retirement health care costs. The Employee Benefit Research Institute (EBRI)
estimates that a 65-year-old couple retiring in 2018 will need about a half
million dollars to cover Medigap, Medicare Part B and Part D premiums, and
other out-of-pocket costs for the duration of their lives. And that presumes
their prescription drug costs fall at the national median. If that couple falls
into the top 10 percent for prescription drug costs, their total out-of-pocket
tab increases to more than $1 million.
Keep your head in the game.
Recognize that when you slide into your 50s you are in a
treacherous employment zone. The finish line is coming into view and, though
you’re not entirely checked out, you may not be as hungry to make
your mark as you were at 25. That’s got to change.
To stay employed in your 50s — and, just as important,
in your 60s — requires staying engaged. href="http://moneywatch.bnet.com/retirement-planning/article/alicia-munnell-on-older-workers/277179">Alicia Munnell, director of
the Center for Retirement Research at Boston College, suggests you spell out
your goals with your boss. “You need to get in there and make it
clear that you want to keep working for another 10 years or however long, and
you want to be considered for every long-term project. And then you need to
That means you are front and center volunteering for
strategic planning committees or projects. No coasting allowed; you are all
about pushing yourself, your division, and your company forward with proactive
ideas and initiatives, just like you did 25 years ago. “When you are
older you need to fight through the inherent stereotypes that older workers are
less creative and innovative,” says Sanjiv Kumar, managing director
of the Human Resource Management practice at Buck Consultants.
It’s not just perceptions; it’s often
blatant age bias. One study of on-the-job training found that workers over the
age of 55 were far less likely to receive on-the-job training than younger
workers. Of course, you want to make a stink if that’s happening to
you, but you can’t use it as an excuse either. “Whether
your current employer subsidizes it or not, it’s incumbent on you to
get the training to stay relevant,” says AARP’s Russell.
“Of course, it’s also the responsibility of the employer to
provide the training, but you can’t give up if it’s not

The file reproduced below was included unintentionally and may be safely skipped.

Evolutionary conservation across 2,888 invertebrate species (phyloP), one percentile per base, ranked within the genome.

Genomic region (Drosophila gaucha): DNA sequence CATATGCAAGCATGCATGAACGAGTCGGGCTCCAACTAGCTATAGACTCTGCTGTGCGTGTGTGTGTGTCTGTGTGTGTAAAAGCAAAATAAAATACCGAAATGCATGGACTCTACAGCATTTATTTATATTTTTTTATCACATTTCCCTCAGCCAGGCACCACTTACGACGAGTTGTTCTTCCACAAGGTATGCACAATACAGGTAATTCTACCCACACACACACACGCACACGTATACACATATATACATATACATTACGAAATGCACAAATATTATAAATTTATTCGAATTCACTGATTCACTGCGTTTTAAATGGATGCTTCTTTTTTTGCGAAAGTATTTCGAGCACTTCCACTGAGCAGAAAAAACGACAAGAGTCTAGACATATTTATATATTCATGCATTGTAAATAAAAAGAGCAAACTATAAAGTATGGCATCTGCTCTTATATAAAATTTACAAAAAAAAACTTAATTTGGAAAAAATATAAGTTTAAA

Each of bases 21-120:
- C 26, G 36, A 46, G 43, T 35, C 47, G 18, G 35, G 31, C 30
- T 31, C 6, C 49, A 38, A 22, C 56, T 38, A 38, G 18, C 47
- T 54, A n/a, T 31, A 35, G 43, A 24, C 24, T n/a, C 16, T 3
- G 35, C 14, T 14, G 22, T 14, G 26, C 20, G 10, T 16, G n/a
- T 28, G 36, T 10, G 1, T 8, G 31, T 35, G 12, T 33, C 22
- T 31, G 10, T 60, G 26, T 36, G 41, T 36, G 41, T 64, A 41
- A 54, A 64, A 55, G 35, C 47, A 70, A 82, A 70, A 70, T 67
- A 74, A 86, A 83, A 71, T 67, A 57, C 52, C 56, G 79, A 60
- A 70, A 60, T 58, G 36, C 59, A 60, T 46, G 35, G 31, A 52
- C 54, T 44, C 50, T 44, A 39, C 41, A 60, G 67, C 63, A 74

offered. The only way to stay employable is to have relevant skills.”
You also need to start connecting with the younger folks in the
office, and in your field. “If you expect to be working at 65,
everyone you work for is going to be younger than you,” says
Challenger. “You better have relationships with them, and know how to
communicate and relate to them. That doesn’t happen overnight.”
Know Your Market Rate
What you made in your last job doesn’t
If you find yourself back in job-hunting mode in your 50s or
60s, you need to get your head around what your market value is out on the
street. Quite often when you’ve been at one company for a long time,
you can end up with an inflated salary due to company-specific expertise or
knowledge. You just might find that 100 percent of that value is not
transferable to your next job (see Hot Tip, below).
That’s not all bad news. Munnell says that surveys of
post-50 job switchers show they often are content making less when it also
means having a less stressful job. The trick is to have your finances in solid
enough shape when you make the downshift to a less demanding job that it
doesn’t throw off your retirement plan.
Prep to Make Less
Post-50 job switchers tend to rake in less money, not more
(see chart below). That makes it risky to assume you can delay stuffing your
retirement accounts for later on; just when you expect to play catch-up, you
could find yourself switching to a lower-paying job. It is also a screaming
argument for not refinancing into a new 30-year mortgage or leveraging up with
a home equity line of credit —
assuming you have any equity —
as you head into your 50s. Saddling yourself with those big-ticket
expenses ratchets up the pressure to keep your earnings high.